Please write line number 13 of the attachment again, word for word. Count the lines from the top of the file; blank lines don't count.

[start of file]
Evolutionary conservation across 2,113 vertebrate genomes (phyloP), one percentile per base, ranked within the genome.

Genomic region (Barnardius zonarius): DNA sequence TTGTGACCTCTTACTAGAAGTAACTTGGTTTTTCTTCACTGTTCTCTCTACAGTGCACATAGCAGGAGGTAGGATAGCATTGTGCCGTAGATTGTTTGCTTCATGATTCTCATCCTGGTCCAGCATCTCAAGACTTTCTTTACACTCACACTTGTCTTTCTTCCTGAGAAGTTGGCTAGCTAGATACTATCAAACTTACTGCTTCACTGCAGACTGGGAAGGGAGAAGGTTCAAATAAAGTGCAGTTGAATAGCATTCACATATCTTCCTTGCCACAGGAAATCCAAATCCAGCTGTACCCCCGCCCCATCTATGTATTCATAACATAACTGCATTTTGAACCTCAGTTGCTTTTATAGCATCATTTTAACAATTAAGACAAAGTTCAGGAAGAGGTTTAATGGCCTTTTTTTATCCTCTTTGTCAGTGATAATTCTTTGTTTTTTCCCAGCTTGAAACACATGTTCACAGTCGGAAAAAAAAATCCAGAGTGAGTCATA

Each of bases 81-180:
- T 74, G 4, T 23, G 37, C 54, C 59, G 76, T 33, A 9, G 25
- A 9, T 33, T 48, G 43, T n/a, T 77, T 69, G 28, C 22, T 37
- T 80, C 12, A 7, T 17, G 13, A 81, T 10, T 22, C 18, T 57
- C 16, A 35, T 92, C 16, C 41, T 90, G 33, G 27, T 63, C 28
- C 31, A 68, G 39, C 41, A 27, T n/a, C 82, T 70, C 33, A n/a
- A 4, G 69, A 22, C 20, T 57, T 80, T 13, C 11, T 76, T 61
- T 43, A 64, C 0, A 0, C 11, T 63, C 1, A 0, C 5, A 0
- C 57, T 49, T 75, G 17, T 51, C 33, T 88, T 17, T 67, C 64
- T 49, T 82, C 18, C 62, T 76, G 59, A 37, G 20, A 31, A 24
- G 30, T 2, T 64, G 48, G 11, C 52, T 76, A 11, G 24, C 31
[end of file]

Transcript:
- G 30, T 2, T 64, G 48, G 11, C 52, T 76, A 11, G 24, C 31